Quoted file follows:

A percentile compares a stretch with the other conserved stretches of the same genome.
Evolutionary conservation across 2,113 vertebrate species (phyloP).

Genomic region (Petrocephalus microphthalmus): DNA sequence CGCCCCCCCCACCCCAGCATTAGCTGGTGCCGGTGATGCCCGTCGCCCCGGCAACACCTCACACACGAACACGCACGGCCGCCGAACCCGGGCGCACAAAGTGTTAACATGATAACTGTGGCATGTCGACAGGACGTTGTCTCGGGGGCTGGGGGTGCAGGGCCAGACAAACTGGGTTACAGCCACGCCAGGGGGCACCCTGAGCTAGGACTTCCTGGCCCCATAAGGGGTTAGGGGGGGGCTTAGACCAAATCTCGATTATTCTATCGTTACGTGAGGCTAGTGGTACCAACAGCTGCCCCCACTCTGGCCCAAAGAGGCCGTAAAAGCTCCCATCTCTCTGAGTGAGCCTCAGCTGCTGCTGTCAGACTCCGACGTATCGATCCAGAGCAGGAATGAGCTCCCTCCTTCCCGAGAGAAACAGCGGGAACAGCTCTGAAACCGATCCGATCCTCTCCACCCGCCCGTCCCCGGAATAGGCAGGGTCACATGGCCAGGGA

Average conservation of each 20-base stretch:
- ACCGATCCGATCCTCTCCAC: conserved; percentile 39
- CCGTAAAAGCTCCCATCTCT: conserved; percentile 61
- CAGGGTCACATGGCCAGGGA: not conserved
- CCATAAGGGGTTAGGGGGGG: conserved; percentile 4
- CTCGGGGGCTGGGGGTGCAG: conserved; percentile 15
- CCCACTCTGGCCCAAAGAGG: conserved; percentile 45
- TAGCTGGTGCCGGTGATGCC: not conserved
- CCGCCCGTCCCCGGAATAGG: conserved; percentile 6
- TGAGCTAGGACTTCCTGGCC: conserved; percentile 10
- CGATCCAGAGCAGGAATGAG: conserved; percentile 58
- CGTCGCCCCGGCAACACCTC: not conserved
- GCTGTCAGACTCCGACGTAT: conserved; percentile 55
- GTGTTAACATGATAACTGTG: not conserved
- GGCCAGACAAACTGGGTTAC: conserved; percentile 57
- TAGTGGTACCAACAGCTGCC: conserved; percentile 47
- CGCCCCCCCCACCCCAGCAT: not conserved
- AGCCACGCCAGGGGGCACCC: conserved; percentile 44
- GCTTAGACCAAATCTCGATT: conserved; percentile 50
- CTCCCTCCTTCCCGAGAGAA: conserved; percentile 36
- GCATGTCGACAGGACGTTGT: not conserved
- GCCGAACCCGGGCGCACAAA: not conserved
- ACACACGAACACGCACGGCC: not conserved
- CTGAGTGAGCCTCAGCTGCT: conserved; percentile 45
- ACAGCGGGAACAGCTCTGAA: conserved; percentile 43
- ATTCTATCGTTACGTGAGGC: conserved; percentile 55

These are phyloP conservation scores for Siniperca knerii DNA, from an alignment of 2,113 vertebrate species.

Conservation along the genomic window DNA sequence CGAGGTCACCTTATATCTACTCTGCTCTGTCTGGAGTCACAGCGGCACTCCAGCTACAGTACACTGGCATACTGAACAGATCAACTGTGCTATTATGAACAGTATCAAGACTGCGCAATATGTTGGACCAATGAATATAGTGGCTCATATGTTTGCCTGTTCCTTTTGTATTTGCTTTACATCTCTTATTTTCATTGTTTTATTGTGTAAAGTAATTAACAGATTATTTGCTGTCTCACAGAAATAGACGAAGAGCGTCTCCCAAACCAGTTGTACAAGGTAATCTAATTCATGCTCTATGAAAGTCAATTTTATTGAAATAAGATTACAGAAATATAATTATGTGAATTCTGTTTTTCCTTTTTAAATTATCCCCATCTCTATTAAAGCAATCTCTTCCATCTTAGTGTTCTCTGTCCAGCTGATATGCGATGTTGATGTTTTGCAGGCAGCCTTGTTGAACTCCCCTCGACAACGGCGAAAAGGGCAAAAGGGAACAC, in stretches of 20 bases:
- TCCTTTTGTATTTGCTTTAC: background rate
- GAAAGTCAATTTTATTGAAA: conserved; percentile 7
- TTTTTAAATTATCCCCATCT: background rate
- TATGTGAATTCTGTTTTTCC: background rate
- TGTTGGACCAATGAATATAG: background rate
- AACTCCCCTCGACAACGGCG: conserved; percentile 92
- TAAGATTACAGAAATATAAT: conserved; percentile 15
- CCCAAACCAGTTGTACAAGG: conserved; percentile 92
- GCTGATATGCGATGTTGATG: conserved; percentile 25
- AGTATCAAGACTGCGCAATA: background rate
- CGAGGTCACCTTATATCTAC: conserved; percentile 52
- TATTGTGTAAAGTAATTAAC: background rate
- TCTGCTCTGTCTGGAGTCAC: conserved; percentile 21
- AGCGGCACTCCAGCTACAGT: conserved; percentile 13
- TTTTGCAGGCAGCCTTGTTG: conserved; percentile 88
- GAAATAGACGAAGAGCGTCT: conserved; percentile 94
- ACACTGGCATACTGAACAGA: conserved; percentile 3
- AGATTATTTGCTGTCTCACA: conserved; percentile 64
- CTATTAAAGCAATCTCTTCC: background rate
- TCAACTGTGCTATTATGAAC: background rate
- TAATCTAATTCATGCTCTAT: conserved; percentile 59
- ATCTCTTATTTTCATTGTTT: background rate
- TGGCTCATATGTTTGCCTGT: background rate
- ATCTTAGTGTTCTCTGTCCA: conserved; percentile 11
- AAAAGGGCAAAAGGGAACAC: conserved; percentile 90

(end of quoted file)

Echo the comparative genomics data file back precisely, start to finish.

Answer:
A percentile compares a stretch with the other conserved stretches of the same genome.
Evolutionary conservation across 2,113 vertebrate species (phyloP).

Genomic region (Petrocephalus microphthalmus): DNA sequence CGCCCCCCCCACCCCAGCATTAGCTGGTGCCGGTGATGCCCGTCGCCCCGGCAACACCTCACACACGAACACGCACGGCCGCCGAACCCGGGCGCACAAAGTGTTAACATGATAACTGTGGCATGTCGACAGGACGTTGTCTCGGGGGCTGGGGGTGCAGGGCCAGACAAACTGGGTTACAGCCACGCCAGGGGGCACCCTGAGCTAGGACTTCCTGGCCCCATAAGGGGTTAGGGGGGGGCTTAGACCAAATCTCGATTATTCTATCGTTACGTGAGGCTAGTGGTACCAACAGCTGCCCCCACTCTGGCCCAAAGAGGCCGTAAAAGCTCCCATCTCTCTGAGTGAGCCTCAGCTGCTGCTGTCAGACTCCGACGTATCGATCCAGAGCAGGAATGAGCTCCCTCCTTCCCGAGAGAAACAGCGGGAACAGCTCTGAAACCGATCCGATCCTCTCCACCCGCCCGTCCCCGGAATAGGCAGGGTCACATGGCCAGGGA

Average conservation of each 20-base stretch:
- ACCGATCCGATCCTCTCCAC: conserved; percentile 39
- CCGTAAAAGCTCCCATCTCT: conserved; percentile 61
- CAGGGTCACATGGCCAGGGA: not conserved
- CCATAAGGGGTTAGGGGGGG: conserved; percentile 4
- CTCGGGGGCTGGGGGTGCAG: conserved; percentile 15
- CCCACTCTGGCCCAAAGAGG: conserved; percentile 45
- TAGCTGGTGCCGGTGATGCC: not conserved
- CCGCCCGTCCCCGGAATAGG: conserved; percentile 6
- TGAGCTAGGACTTCCTGGCC: conserved; percentile 10
- CGATCCAGAGCAGGAATGAG: conserved; percentile 58
- CGTCGCCCCGGCAACACCTC: not conserved
- GCTGTCAGACTCCGACGTAT: conserved; percentile 55
- GTGTTAACATGATAACTGTG: not conserved
- GGCCAGACAAACTGGGTTAC: conserved; percentile 57
- TAGTGGTACCAACAGCTGCC: conserved; percentile 47
- CGCCCCCCCCACCCCAGCAT: not conserved
- AGCCACGCCAGGGGGCACCC: conserved; percentile 44
- GCTTAGACCAAATCTCGATT: conserved; percentile 50
- CTCCCTCCTTCCCGAGAGAA: conserved; percentile 36
- GCATGTCGACAGGACGTTGT: not conserved
- GCCGAACCCGGGCGCACAAA: not conserved
- ACACACGAACACGCACGGCC: not conserved
- CTGAGTGAGCCTCAGCTGCT: conserved; percentile 45
- ACAGCGGGAACAGCTCTGAA: conserved; percentile 43
- ATTCTATCGTTACGTGAGGC: conserved; percentile 55

These are phyloP conservation scores for Siniperca knerii DNA, from an alignment of 2,113 vertebrate species.

Conservation along the genomic window DNA sequence CGAGGTCACCTTATATCTACTCTGCTCTGTCTGGAGTCACAGCGGCACTCCAGCTACAGTACACTGGCATACTGAACAGATCAACTGTGCTATTATGAACAGTATCAAGACTGCGCAATATGTTGGACCAATGAATATAGTGGCTCATATGTTTGCCTGTTCCTTTTGTATTTGCTTTACATCTCTTATTTTCATTGTTTTATTGTGTAAAGTAATTAACAGATTATTTGCTGTCTCACAGAAATAGACGAAGAGCGTCTCCCAAACCAGTTGTACAAGGTAATCTAATTCATGCTCTATGAAAGTCAATTTTATTGAAATAAGATTACAGAAATATAATTATGTGAATTCTGTTTTTCCTTTTTAAATTATCCCCATCTCTATTAAAGCAATCTCTTCCATCTTAGTGTTCTCTGTCCAGCTGATATGCGATGTTGATGTTTTGCAGGCAGCCTTGTTGAACTCCCCTCGACAACGGCGAAAAGGGCAAAAGGGAACAC, in stretches of 20 bases:
- TCCTTTTGTATTTGCTTTAC: background rate
- GAAAGTCAATTTTATTGAAA: conserved; percentile 7
- TTTTTAAATTATCCCCATCT: background rate
- TATGTGAATTCTGTTTTTCC: background rate
- TGTTGGACCAATGAATATAG: background rate
- AACTCCCCTCGACAACGGCG: conserved; percentile 92
- TAAGATTACAGAAATATAAT: conserved; percentile 15
- CCCAAACCAGTTGTACAAGG: conserved; percentile 92
- GCTGATATGCGATGTTGATG: conserved; percentile 25
- AGTATCAAGACTGCGCAATA: background rate
- CGAGGTCACCTTATATCTAC: conserved; percentile 52
- TATTGTGTAAAGTAATTAAC: background rate
- TCTGCTCTGTCTGGAGTCAC: conserved; percentile 21
- AGCGGCACTCCAGCTACAGT: conserved; percentile 13
- TTTTGCAGGCAGCCTTGTTG: conserved; percentile 88
- GAAATAGACGAAGAGCGTCT: conserved; percentile 94
- ACACTGGCATACTGAACAGA: conserved; percentile 3
- AGATTATTTGCTGTCTCACA: conserved; percentile 64
- CTATTAAAGCAATCTCTTCC: background rate
- TCAACTGTGCTATTATGAAC: background rate
- TAATCTAATTCATGCTCTAT: conserved; percentile 59
- ATCTCTTATTTTCATTGTTT: background rate
- TGGCTCATATGTTTGCCTGT: background rate
- ATCTTAGTGTTCTCTGTCCA: conserved; percentile 11
- AAAAGGGCAAAAGGGAACAC: conserved; percentile 90